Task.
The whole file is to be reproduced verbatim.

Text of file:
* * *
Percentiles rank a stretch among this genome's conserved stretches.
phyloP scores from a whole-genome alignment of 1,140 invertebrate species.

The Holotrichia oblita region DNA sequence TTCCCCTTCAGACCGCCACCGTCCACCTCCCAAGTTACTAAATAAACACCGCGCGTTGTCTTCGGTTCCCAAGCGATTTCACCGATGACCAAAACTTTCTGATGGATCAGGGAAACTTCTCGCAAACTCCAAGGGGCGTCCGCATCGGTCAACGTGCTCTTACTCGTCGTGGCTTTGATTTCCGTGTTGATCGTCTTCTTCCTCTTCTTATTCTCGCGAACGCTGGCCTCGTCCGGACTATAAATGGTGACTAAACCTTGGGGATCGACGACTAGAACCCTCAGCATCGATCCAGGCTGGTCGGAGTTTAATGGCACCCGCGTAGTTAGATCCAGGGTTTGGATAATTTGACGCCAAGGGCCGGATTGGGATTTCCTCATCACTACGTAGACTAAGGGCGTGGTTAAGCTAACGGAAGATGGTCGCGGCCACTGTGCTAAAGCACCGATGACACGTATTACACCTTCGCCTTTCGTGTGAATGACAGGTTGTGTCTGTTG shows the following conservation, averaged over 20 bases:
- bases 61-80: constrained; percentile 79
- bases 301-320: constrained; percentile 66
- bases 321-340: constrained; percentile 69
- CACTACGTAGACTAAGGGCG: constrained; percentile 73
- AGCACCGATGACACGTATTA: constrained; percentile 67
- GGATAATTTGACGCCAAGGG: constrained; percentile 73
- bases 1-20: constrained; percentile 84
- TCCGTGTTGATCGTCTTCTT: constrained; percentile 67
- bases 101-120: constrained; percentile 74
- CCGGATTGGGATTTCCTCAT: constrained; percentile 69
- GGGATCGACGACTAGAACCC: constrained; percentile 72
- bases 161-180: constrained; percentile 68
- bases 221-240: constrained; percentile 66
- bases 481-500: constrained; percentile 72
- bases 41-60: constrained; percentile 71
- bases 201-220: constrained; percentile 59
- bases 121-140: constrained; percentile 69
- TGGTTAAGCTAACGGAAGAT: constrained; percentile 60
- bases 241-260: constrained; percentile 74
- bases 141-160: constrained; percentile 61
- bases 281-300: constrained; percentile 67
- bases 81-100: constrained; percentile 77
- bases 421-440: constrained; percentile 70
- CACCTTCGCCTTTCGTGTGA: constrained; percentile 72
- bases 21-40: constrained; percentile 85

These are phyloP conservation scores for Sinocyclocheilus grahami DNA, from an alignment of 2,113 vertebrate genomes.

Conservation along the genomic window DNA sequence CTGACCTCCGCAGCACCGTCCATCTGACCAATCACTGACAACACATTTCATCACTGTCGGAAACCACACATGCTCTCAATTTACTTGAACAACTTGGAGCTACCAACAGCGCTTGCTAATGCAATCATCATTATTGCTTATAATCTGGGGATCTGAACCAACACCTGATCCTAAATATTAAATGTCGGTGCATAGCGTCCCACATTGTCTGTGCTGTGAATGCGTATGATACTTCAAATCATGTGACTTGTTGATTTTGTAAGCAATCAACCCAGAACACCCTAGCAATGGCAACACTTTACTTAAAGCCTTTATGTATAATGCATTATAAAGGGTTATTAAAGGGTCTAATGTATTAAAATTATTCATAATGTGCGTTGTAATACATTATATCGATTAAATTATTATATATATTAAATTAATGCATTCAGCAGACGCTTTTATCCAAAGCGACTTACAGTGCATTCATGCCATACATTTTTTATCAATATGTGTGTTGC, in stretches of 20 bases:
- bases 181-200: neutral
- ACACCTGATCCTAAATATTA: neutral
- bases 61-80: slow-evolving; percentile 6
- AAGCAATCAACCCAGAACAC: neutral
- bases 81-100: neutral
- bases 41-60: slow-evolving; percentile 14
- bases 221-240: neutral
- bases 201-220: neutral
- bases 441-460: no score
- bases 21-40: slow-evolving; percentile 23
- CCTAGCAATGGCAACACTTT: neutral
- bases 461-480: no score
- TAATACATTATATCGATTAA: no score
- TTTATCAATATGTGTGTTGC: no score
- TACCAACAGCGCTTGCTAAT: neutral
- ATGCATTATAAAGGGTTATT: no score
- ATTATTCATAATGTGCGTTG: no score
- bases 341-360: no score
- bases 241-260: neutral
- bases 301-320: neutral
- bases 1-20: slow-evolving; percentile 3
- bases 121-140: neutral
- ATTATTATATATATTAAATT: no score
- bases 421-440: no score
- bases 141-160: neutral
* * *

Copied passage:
Percentiles rank a stretch among this genome's conserved stretches.
phyloP scores from a whole-genome alignment of 1,140 invertebrate species.

The Holotrichia oblita region DNA sequence TTCCCCTTCAGACCGCCACCGTCCACCTCCCAAGTTACTAAATAAACACCGCGCGTTGTCTTCGGTTCCCAAGCGATTTCACCGATGACCAAAACTTTCTGATGGATCAGGGAAACTTCTCGCAAACTCCAAGGGGCGTCCGCATCGGTCAACGTGCTCTTACTCGTCGTGGCTTTGATTTCCGTGTTGATCGTCTTCTTCCTCTTCTTATTCTCGCGAACGCTGGCCTCGTCCGGACTATAAATGGTGACTAAACCTTGGGGATCGACGACTAGAACCCTCAGCATCGATCCAGGCTGGTCGGAGTTTAATGGCACCCGCGTAGTTAGATCCAGGGTTTGGATAATTTGACGCCAAGGGCCGGATTGGGATTTCCTCATCACTACGTAGACTAAGGGCGTGGTTAAGCTAACGGAAGATGGTCGCGGCCACTGTGCTAAAGCACCGATGACACGTATTACACCTTCGCCTTTCGTGTGAATGACAGGTTGTGTCTGTTG shows the following conservation, averaged over 20 bases:
- bases 61-80: constrained; percentile 79
- bases 301-320: constrained; percentile 66
- bases 321-340: constrained; percentile 69
- CACTACGTAGACTAAGGGCG: constrained; percentile 73
- AGCACCGATGACACGTATTA: constrained; percentile 67
- GGATAATTTGACGCCAAGGG: constrained; percentile 73
- bases 1-20: constrained; percentile 84
- TCCGTGTTGATCGTCTTCTT: constrained; percentile 67
- bases 101-120: constrained; percentile 74
- CCGGATTGGGATTTCCTCAT: constrained; percentile 69
- GGGATCGACGACTAGAACCC: constrained; percentile 72
- bases 161-180: constrained; percentile 68
- bases 221-240: constrained; percentile 66
- bases 481-500: constrained; percentile 72
- bases 41-60: constrained; percentile 71
- bases 201-220: constrained; percentile 59
- bases 121-140: constrained; percentile 69
- TGGTTAAGCTAACGGAAGAT: constrained; percentile 60
- bases 241-260: constrained; percentile 74
- bases 141-160: constrained; percentile 61
- bases 281-300: constrained; percentile 67
- bases 81-100: constrained; percentile 77
- bases 421-440: constrained; percentile 70
- CACCTTCGCCTTTCGTGTGA: constrained; percentile 72
- bases 21-40: constrained; percentile 85

These are phyloP conservation scores for Sinocyclocheilus grahami DNA, from an alignment of 2,113 vertebrate genomes.

Conservation along the genomic window DNA sequence CTGACCTCCGCAGCACCGTCCATCTGACCAATCACTGACAACACATTTCATCACTGTCGGAAACCACACATGCTCTCAATTTACTTGAACAACTTGGAGCTACCAACAGCGCTTGCTAATGCAATCATCATTATTGCTTATAATCTGGGGATCTGAACCAACACCTGATCCTAAATATTAAATGTCGGTGCATAGCGTCCCACATTGTCTGTGCTGTGAATGCGTATGATACTTCAAATCATGTGACTTGTTGATTTTGTAAGCAATCAACCCAGAACACCCTAGCAATGGCAACACTTTACTTAAAGCCTTTATGTATAATGCATTATAAAGGGTTATTAAAGGGTCTAATGTATTAAAATTATTCATAATGTGCGTTGTAATACATTATATCGATTAAATTATTATATATATTAAATTAATGCATTCAGCAGACGCTTTTATCCAAAGCGACTTACAGTGCATTCATGCCATACATTTTTTATCAATATGTGTGTTGC, in stretches of 20 bases:
- bases 181-200: neutral
- ACACCTGATCCTAAATATTA: neutral
- bases 61-80: slow-evolving; percentile 6
- AAGCAATCAACCCAGAACAC: neutral
- bases 81-100: neutral
- bases 41-60: slow-evolving; percentile 14
- bases 221-240: neutral
- bases 201-220: neutral
- bases 441-460: no score
- bases 21-40: slow-evolving; percentile 23
- CCTAGCAATGGCAACACTTT: neutral
- bases 461-480: no score
- TAATACATTATATCGATTAA: no score
- TTTATCAATATGTGTGTTGC: no score
- TACCAACAGCGCTTGCTAAT: neutral
- ATGCATTATAAAGGGTTATT: no score
- ATTATTCATAATGTGCGTTG: no score
- bases 341-360: no score
- bases 241-260: neutral
- bases 301-320: neutral
- bases 1-20: slow-evolving; percentile 3
- bases 121-140: neutral
- ATTATTATATATATTAAATT: no score
- bases 421-440: no score
- bases 141-160: neutral